Mary Poppins on Broadway

I attended the Broadway production of “Mary Poppins” with a kind of proprietary interest: to see if it was faithful to the book and to see if  P.L. Travers (who died in 1996) would have been happy with the results.


I was interested in seeing the Broadway version of “Mary Poppins” because it was touted as being “closer to the book” than was the movie. I knew Pamela Travers, the author, and knew her opinion of the Disney film. “When I left the movie premier,” she told me, “I was crying.”

For those who love the book, it is easy see the sources of her disappointment in the film. The center of Travers’ book, for example, is the chapter “Zoo Story” where Michael and Jane are told by a wise snake about the unity of all of life; it is a teaching story like one from the Panchatantra, only comically reset in turn-of-the-century London and told by a writer who was a student of Zen and of Gurdjieff and the wisest woman I ever met. On the other hand, the center of the film might be the song “Supercalifragilisticexpedialdocious” or the scene of chimney sweeps dancing on rooftops. That’s a world of difference. But Travers finally struck her peace with the film by deciding it was “another thing”–in other words, about as related to the book as “Jesus Christ, Superstar” is to its source. Nonetheless, though different, the 1964 film is a worthy and beloved production and generally regarded among the top ten film musicals of all time.

I attended the Broadway production of “Mary Poppins,” then, with a kind of proprietary interest: to see if it was more faithful to the book and to see if Travers (who died in 1996) would have been happy with the results. As it turns out, I went looking for one kind of thing but found “another thing” in its place, not quite the “Mary Poppins” I know but a wonderful play in its own right. Producers Cameron Mackintosh and the theater division of Disney have given us a play that is recognizably the story of the umbrella-flying nanny and of the Banks family. Still, the Broadway version might best be understood as a cousin to the book.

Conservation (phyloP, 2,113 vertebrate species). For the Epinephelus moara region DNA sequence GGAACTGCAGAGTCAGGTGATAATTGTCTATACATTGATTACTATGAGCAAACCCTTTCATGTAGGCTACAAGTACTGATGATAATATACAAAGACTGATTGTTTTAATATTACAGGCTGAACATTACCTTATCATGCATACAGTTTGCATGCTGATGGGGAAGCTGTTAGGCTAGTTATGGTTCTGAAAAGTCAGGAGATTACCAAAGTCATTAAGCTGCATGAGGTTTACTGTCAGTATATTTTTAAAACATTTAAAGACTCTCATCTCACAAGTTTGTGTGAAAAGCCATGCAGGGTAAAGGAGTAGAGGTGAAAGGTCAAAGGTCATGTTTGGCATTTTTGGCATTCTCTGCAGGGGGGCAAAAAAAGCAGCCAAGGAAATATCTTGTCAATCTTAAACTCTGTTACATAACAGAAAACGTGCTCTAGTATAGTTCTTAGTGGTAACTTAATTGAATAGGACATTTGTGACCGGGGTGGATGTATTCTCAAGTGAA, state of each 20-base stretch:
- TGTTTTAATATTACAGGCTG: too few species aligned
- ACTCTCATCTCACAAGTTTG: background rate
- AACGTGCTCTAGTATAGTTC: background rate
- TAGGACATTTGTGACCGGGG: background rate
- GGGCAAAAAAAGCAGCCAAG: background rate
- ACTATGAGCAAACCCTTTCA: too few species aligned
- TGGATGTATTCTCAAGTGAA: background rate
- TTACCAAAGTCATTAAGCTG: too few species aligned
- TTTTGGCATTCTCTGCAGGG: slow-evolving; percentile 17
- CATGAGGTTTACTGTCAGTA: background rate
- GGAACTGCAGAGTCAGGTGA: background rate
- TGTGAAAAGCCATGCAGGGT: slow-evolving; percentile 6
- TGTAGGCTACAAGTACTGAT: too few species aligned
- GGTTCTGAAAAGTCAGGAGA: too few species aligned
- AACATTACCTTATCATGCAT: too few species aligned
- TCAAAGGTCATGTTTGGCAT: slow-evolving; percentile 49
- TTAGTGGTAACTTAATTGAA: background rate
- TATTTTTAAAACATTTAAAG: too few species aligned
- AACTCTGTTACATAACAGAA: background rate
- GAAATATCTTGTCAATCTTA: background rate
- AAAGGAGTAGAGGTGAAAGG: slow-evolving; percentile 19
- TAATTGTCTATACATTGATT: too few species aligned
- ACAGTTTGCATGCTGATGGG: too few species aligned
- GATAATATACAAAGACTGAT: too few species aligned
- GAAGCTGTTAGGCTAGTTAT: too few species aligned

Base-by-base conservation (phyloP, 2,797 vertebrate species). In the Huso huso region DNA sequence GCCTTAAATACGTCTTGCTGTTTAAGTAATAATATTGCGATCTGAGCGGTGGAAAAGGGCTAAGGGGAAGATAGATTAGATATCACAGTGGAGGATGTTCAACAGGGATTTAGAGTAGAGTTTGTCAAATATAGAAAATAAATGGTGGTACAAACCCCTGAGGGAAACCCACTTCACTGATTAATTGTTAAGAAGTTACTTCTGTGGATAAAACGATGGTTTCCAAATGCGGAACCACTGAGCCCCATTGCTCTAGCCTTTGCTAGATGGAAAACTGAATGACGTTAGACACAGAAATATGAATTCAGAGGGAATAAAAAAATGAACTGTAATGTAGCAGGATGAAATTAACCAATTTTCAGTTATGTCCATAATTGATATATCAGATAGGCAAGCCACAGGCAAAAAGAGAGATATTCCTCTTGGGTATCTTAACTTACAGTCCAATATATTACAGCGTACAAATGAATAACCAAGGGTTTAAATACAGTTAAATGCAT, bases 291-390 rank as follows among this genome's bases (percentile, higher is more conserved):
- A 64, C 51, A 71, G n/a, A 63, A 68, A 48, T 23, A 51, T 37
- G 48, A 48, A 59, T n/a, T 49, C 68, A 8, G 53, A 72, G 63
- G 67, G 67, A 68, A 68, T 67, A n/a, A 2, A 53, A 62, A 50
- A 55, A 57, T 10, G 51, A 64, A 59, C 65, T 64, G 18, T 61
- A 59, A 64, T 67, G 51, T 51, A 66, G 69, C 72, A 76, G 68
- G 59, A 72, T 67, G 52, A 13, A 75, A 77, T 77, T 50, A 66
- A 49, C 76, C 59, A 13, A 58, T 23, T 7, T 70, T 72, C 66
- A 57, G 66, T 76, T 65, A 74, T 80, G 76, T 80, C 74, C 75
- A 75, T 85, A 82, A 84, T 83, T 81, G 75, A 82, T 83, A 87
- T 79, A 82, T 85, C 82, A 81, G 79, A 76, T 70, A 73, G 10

One curious refocusing in the Disney theatrical is the central role played by Mr. Banks, who spends too much time at work and wrestles with the ethics of providing loans to good people or venal moneymakers; at home, he is distant from his children and scolding with his wife. Over the course of the play, he learns that when it comes to work, “family comes first.” He also becomes more childlike and flies kites with his kids. This stiff-necked man also melts and turns loving with his wife.

If this sounds like a familiar story, it is. It is a curiosity that when Hollywood (or its Broadway franchises) takes up classic children’s stories and gives them their spin, the story becomes a familiar one about career-minded and negligent daddies. Consider just one more example, the movie “Hook,” where in a reprise to Peter Pan a yuppie businessman and father played by Robin Williams must learn the importance of family and get in touch with his “inner child.” That the Hollywood “spin” these days is the story of Negligent-and-Careerist-Daddies-in-Need-of-Reformation must make us wonder about the domestic lives of entertainment execs.


Another twist to this Broadway version is its attention to child-raising practices. My students have always found the Mary Poppins in the book to be sharp and peremptory, when compared to the cheery characterization of her in the film. Travers herself, however, preferred the book’s version of Mary Poppins as strong and authoritative in the manner of a Zen master. This controversy is presented in the play as a clash over parenting styles between Mary Poppins (who advocates “a spoonful of sugar makes the medicine go down”) and a new character in Act II, a rival nanny, Miss Andrews (who is old-school when it comes to medicine and advocates “brimstone and treacle and cod liver oil”). Not understanding the book’s “tough love,” in the play, sugar wins out.

Nonetheless, despite being a partisan for the book and (when it comes to this kind of sugar) something of a diabetic, I still very much liked the Broadway version of “Mary Poppins.” Indeed, I liked it almost as much as the ten-year-old girl who sat on the edge of her seat in front of me, her shoes rat-tat-tatting in excitement on the seat in front of her. I have never seen better stage sets (some in a clever trompe l’oliel style) or better special effects. Bert the Chimney Sweep (Gavin Lee) is our narrator and a charming performer, and Mary Poppins (Ashley Brown) is both self-possessed and gifted, as is nearly the whole company. Though this play was something else and not what I had hoped for, the Broadway “Mary Poppins” is terrific in its own right and very much worth seeing.

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 A version of this essay originally appeared in Parents’ Choice (February 2007). Related reading: my interview with Pamela Travers in The Paris Review (Winter 1982), my homage upon her death in the Los Angeles Times, and my reaction to Disney’s biographical film “Saving Mr. Banks.”



04. April 2015 by Jerry Griswold
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